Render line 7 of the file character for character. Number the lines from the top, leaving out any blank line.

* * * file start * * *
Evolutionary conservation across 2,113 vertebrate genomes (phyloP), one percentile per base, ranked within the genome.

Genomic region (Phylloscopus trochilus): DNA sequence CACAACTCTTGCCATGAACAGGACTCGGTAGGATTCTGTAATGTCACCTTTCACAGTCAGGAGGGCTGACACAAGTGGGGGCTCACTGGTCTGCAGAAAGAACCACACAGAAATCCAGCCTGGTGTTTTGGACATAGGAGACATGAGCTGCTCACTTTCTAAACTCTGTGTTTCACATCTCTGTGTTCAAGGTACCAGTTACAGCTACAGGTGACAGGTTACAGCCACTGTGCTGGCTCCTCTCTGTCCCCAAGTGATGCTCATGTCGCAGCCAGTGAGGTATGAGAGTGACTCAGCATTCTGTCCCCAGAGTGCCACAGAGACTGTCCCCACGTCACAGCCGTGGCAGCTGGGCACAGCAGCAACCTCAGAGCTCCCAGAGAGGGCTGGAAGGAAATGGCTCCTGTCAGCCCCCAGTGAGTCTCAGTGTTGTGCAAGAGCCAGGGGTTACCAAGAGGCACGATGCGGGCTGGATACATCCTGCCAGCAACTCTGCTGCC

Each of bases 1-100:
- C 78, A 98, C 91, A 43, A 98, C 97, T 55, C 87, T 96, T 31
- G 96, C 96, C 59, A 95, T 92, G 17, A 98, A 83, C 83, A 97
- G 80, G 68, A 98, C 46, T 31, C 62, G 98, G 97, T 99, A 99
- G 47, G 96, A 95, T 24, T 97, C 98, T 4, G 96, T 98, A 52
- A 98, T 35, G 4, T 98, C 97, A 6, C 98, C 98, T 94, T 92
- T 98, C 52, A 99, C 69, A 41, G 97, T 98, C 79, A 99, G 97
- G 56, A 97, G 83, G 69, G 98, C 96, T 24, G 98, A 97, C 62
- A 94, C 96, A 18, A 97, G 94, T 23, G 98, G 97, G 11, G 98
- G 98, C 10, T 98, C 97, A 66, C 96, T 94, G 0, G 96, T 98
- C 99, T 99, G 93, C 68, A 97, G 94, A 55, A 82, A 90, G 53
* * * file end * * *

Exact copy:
- G 47, G 96, A 95, T 24, T 97, C 98, T 4, G 96, T 98, A 52